Soon, I will be flying back home for a visit, as it’s been over a year since I’ve been back. I’ve calculated this into my carbon allowance for the year.  I Skype with my mother and father every week, and occasionally if she’s online my sister will join in. It’s lovely to be able to see their faces through the miracle of technology, and it’s even better that the computer they use is in my old bedroom. I really feel like I’m back home when I get to talk to my mom this way, and it gives me a sense of connection even when the miles are so numerous between us. But there’s nothing like actually physically being there, enjoying the sights and smells and engaging all the senses in the concept of home, as well as the memories. Just sitting at the kitchen table, having a cup of tea with my mom makes me smile with warmth and anticipation. Watching my young nephew run around, or listening to his older sibling play guitar. Cycling with my sister, going to my brother’s cabin. Reminiscing and walking through all the memories, and letting the future take care of itself. Swimming in the lake, having a beer outside in the evening.  It’s the little things that matter.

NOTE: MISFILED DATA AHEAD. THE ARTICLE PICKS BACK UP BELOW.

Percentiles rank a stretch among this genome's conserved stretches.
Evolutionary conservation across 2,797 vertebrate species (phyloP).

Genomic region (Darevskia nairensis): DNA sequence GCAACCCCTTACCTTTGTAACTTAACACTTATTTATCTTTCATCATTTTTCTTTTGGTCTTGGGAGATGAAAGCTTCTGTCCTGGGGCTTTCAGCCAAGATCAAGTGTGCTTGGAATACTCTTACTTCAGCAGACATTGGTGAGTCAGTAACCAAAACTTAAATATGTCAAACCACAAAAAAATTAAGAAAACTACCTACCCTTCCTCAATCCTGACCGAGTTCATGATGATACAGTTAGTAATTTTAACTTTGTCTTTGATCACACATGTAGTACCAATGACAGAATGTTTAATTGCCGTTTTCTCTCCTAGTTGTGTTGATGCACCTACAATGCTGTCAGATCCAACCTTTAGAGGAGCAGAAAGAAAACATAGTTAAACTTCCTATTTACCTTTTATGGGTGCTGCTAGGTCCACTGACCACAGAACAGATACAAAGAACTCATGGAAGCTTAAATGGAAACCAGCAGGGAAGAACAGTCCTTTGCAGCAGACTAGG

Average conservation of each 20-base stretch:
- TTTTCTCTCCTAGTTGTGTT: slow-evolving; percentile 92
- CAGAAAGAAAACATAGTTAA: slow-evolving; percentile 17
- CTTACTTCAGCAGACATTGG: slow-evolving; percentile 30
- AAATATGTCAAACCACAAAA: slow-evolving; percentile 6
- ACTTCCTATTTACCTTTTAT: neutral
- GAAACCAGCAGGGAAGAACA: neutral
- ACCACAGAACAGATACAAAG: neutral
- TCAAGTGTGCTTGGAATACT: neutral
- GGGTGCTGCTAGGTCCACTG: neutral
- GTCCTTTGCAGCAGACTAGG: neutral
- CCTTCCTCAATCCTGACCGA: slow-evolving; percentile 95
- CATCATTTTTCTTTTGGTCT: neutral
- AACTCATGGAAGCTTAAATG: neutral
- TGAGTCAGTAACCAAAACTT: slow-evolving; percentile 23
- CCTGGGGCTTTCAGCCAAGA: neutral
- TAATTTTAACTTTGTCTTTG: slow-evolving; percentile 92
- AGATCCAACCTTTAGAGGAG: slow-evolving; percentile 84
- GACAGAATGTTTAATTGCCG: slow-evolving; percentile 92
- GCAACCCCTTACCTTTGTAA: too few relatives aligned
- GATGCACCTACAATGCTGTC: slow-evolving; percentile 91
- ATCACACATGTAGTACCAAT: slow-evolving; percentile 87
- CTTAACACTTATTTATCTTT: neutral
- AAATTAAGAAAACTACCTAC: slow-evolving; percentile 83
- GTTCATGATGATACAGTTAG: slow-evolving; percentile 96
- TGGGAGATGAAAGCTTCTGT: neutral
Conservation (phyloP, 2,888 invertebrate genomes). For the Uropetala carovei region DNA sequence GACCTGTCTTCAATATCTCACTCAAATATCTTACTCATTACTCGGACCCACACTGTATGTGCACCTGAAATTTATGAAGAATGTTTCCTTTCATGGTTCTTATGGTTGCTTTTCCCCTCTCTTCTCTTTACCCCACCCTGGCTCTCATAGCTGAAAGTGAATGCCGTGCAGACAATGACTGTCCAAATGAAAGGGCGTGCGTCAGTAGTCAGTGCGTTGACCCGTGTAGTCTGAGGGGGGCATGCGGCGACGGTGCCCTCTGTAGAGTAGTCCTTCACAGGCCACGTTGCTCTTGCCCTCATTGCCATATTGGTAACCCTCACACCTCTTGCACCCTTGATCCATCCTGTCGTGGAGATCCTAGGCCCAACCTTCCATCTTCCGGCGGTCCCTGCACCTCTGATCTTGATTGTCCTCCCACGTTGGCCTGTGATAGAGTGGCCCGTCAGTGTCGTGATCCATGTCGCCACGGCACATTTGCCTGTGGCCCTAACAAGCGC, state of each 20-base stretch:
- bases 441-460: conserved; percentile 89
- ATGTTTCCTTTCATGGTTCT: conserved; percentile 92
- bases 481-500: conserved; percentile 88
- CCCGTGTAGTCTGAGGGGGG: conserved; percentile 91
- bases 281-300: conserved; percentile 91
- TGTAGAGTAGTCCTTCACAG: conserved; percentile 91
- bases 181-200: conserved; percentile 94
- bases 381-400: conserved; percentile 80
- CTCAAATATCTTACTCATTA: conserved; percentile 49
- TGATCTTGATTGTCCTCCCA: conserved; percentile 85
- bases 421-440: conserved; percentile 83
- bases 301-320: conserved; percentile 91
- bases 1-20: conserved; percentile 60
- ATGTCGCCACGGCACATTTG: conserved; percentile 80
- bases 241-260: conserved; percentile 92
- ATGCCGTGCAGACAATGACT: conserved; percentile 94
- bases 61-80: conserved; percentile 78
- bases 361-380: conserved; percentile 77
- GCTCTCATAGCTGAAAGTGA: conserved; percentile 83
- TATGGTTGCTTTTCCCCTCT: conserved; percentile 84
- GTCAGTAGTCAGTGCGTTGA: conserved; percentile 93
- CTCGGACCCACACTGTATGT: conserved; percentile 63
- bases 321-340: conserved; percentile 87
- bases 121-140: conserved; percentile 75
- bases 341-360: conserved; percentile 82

And so, as I ponder the rest of the harvest, I wish you all a wonderful harvest tide. May you enjoy it with those you love, and may the peace and sanctuary of home be with you in your hearts, even if you have to create that anew. Find that place, and let it settle in your soul. It’s the perfect spot to reflect and plan for many future harvests to come.

xmas 2015 2

Today is the Day!!!

hedge-druid-cover

The Book of Hedge Druidry is out in the UK and worldwide! I’m so pleased with how this book came out; it contains everything you need to know about the fundamentals of walking the Druid path, and hopefully opens the doors to new insights and new ways of being in the world. It’s been a labour of love, and I hope the gods, ancestors and all my readers are pleased with it!

The Shingle Witches

Finally recovered from our full moon and eclipse ritual the other night. It can be so difficult sometimes, when you work hard all day, and then have a ritual in the evening. But then you do it, and it’s so rewarding, and often just what you need to reconnect, with each other, with the land, sea and sky, with the deities, the ancestors, etc.

We gather here, we witches
Under the light of the moon
To bless each other and the Mother
Who brings the harvest soon
We stand here on the shore
Looking out to sea
Where the god will soon pass over
And we wish him blessed be
– Joanna van der Hoeven